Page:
Toward a better list of great Pennsylvanians

Posted: July 24, 2014

Almost a century ago, a pair of clever British writers published a send-up of history-as-memory titled 1066 and All That: A Memorable History of England, Comprising All the Parts You Can Remember, Including 103 Good Things, 5 Bad Kings, and 2 Genuine Dates. Since then, I'm sorry to report, things have gone precipitously downhill.

We remember nothing. History is only what we know, or sort of know, perhaps imparted to us in movies, legal tender, and Fat Albert cartoons.

A recent poll ranking the greatest Pennsylvanians put Ben Franklin first (excellent) and Bill Cosby second (really?). Harper Polling asked almost 600 residents to rank great Pennsylvanians from among a preselected list of eight, the sole woman being Betsy Ross - a sew-sew choice. The list egregiously included James Buchanan, though historians perennially rank him among the nation's lousiest presidents - and that's with no shortage of competition.

I asked readers for a better list. Many of you responded with terrific suggestions. And Harper's Brock McCleary was game to try again with better candidates: "Whatever list readers come up with, we'll come up with a poll."

Among readers' suggestions was the Quaker abolitionist Lucretia Mott, a superb Pennsylvanian known for her tireless advocacy of racial and gender equality and social reform. A Philadelphian, Mott was one of the most acclaimed Americans of the 19th century, and she worked on many of the major issues of her day and ours.

Another nominee was Bayard Rustin, born in West Chester, a principal architect of the civil rights movement, the chief strategist of the March on Washington, a pacifist who was openly gay.

Several Pennsylvania generals valiantly led Union forces during the Civil War. Reader John O'Donnell of Rockledge recommended George Gordon Meade of Philadelphia, who led the defeat of Robert E. Lee's forces at Gettysburg; Winfield Scott Hancock (known as "Hancock the Superb"), a Montgomeryville native also praised for his command at Gettysburg; and Quartermaster Gen. Montgomery C. Meigs of Philadelphia, who helped build Fort Mifflin and Arlington National Cemetery.

Philadelphian Octavius Catto, the subject of a fine biography by Daniel Biddle, an Inquirer editor, and former reporter Murray Dubin, was an important 19th-century educator, civil rights pioneer, and orator, as well as a stellar second baseman.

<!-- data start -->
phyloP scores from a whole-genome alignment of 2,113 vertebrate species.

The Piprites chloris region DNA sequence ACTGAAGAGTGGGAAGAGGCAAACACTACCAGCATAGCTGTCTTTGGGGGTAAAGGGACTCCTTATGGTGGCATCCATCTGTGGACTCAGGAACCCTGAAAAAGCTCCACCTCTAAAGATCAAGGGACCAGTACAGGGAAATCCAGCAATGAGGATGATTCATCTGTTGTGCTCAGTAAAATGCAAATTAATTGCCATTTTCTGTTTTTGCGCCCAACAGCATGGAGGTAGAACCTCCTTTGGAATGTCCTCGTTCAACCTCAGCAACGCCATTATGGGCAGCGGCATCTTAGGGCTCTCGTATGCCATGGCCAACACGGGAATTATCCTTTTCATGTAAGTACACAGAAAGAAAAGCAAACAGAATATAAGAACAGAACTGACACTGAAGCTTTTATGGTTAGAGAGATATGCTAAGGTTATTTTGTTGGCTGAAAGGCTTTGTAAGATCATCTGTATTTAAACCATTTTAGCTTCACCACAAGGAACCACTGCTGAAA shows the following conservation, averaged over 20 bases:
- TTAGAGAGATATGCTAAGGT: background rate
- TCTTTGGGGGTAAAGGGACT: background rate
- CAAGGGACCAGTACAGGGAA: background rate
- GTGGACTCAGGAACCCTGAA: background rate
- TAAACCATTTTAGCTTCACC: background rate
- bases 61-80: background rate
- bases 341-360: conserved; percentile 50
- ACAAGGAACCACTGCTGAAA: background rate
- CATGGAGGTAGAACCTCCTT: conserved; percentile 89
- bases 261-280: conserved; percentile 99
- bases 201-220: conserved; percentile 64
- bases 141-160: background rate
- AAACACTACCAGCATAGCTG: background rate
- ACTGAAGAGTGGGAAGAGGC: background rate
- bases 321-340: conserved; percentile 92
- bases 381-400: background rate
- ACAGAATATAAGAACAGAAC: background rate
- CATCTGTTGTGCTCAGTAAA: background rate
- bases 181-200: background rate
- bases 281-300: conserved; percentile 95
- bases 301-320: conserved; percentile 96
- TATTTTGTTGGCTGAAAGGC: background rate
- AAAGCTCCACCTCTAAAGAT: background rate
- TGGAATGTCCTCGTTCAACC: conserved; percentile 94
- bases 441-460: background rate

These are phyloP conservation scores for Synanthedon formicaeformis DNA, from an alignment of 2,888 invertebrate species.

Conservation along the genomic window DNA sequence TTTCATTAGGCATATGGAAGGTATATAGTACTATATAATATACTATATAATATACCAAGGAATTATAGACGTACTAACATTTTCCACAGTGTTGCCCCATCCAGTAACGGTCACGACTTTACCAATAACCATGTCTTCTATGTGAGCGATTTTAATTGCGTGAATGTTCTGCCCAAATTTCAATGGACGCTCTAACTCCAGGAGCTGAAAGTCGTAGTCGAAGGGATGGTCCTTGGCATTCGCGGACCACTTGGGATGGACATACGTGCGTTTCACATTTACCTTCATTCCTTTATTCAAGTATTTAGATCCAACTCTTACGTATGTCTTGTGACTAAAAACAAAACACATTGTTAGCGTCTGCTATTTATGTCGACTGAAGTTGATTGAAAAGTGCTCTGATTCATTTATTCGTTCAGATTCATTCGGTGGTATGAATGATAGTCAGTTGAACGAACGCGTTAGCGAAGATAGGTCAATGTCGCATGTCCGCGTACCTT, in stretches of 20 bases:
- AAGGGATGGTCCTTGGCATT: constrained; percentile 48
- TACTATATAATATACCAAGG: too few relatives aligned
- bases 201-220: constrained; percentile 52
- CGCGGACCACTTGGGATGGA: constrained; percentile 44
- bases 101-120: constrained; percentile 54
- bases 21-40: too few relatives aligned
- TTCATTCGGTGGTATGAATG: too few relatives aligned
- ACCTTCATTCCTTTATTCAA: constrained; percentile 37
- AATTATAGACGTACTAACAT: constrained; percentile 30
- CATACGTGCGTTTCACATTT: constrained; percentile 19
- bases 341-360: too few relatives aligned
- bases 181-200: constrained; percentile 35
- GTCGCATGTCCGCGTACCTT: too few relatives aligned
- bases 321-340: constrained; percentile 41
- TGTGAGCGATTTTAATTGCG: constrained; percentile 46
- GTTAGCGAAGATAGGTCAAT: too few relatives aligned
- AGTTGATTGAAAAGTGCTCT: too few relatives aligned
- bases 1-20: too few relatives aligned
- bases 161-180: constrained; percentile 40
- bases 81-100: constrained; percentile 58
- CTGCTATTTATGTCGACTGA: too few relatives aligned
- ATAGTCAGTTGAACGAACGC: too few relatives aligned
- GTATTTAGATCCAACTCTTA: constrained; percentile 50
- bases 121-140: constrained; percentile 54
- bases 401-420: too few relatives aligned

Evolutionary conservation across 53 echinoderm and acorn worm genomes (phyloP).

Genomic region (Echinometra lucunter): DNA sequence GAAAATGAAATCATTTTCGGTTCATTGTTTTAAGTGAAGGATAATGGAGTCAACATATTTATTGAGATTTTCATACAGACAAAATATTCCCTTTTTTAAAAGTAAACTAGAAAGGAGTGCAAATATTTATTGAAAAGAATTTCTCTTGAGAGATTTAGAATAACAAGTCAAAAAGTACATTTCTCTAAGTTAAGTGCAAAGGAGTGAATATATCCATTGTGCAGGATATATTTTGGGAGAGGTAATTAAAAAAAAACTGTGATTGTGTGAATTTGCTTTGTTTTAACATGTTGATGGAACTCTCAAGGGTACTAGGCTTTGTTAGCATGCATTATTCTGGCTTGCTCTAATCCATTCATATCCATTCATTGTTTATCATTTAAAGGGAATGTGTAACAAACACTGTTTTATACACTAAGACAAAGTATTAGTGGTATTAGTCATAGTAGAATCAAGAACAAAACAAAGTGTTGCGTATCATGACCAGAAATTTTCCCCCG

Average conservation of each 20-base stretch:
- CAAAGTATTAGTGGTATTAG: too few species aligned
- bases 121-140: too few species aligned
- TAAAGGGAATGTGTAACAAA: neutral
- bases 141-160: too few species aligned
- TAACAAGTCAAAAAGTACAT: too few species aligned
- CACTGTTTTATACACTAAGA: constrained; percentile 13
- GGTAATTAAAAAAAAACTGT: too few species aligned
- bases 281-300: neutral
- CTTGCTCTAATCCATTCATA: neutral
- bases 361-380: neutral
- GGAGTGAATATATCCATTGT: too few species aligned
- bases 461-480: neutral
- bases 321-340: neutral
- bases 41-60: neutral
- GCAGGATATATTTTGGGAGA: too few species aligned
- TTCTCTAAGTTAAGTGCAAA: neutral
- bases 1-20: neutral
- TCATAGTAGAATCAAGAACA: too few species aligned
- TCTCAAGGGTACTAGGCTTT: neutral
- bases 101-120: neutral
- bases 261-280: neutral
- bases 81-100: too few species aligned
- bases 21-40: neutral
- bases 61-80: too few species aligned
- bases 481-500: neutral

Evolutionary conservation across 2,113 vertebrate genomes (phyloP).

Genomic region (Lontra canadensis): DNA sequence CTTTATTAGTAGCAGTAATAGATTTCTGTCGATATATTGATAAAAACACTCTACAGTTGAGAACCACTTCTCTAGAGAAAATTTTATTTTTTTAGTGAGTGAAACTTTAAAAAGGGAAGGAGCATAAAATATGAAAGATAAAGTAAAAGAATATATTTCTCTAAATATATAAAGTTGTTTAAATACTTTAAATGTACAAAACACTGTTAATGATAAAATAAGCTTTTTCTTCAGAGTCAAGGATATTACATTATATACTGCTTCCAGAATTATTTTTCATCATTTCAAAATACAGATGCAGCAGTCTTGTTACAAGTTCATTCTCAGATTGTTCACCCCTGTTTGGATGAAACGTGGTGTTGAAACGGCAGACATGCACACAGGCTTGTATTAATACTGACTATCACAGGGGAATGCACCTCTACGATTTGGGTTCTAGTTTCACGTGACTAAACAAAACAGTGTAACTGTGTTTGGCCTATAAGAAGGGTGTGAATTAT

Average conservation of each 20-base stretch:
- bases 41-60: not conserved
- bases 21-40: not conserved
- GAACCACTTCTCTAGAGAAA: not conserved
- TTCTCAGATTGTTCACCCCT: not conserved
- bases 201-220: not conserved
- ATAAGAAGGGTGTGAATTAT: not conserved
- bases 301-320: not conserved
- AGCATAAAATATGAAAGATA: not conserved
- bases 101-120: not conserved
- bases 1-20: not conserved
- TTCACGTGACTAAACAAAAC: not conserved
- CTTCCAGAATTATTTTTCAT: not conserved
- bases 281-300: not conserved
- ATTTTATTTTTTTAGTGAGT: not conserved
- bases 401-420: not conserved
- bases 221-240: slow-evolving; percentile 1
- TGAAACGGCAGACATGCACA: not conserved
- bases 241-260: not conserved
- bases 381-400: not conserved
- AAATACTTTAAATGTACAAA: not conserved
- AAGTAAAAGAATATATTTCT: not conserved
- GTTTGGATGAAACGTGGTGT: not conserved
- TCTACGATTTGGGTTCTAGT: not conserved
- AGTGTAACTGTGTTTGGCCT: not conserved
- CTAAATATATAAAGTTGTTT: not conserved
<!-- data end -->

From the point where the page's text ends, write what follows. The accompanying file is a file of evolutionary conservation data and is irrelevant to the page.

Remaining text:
Andrew Mellon was included in the Harper list, but not Andrew Carnegie, who financed public libraries and myriad educational institutions across the state and nation. Stephen Girard loaned the U.S. Treasury millions to finance the War of 1812 and bequeathed the bulk of his fortune to charity, including the founding of Girard College to educate poor children.

St. Katharine Drexel founded the Sisters of the Blessed Sacrament, who established missions and schools for American Indians and African Americans.

George C. Marshall of Uniontown won the Nobel Peace Prize for his ambitious proposal to rebuild Europe after World War II, a plan that took his name. He served as Army chief of staff during that war and later as secretary of state and secretary of defense. "George Marshall is the greatest Pennsylvanian of all time," asserted reader Phil Williams of Oreland. "With all due respect to Benjamin Franklin, it's not even close."

In the arts, Marian Anderson, Pearl Bailey, W.C. Fields, August Wilson, and Andrew Wyeth were all suggested. John Updike's Rabbit novels are based in Brewer, Pa., a stand-in for the American master's native Reading.

In a separate Harper poll to rank great Pennsylvania athletes, Wilt Chamberlain was ranked tops. Missing from that poll's list was Olympian Jim Thorpe, deemed the 20th century's greatest athlete in several surveys. Though he was an Oklahoma native, Thorpe attended Pennsylvania's Carlisle Indian Industrial School and is the only athlete with a town in the Poconos named for him.

Gifford Pinchot served as the first chief of the U.S. Forest Service and, as Pennsylvania governor, greatly expanded the commonwealth's park system, reorganized the government, and increased services for the poor. Then again, the Pike County Republican founded the Liquor Control Board to "discourage the purchase of alcoholic beverages by making it as inconvenient and expensive as possible," a promise officials have largely made good on to this day.

Franklin and Marshall's G. Terry Madonna, who has taught American history, proposed author James A. Michener; the inventor and father of the steamboat, Robert Fulton; and the "father of American music," Stephen Foster. But, Madonna cautioned, "the problem is, we're asking people to vote on people they don't know anything about."

Because we remember nothing and ignore the past. A better suggestion, one superior to another survey, is to learn more of our history and the great men and women who came before us.


kheller@phillynews.com215-854-2586 @kheller

comments powered by Disqus
|
|
|
|
|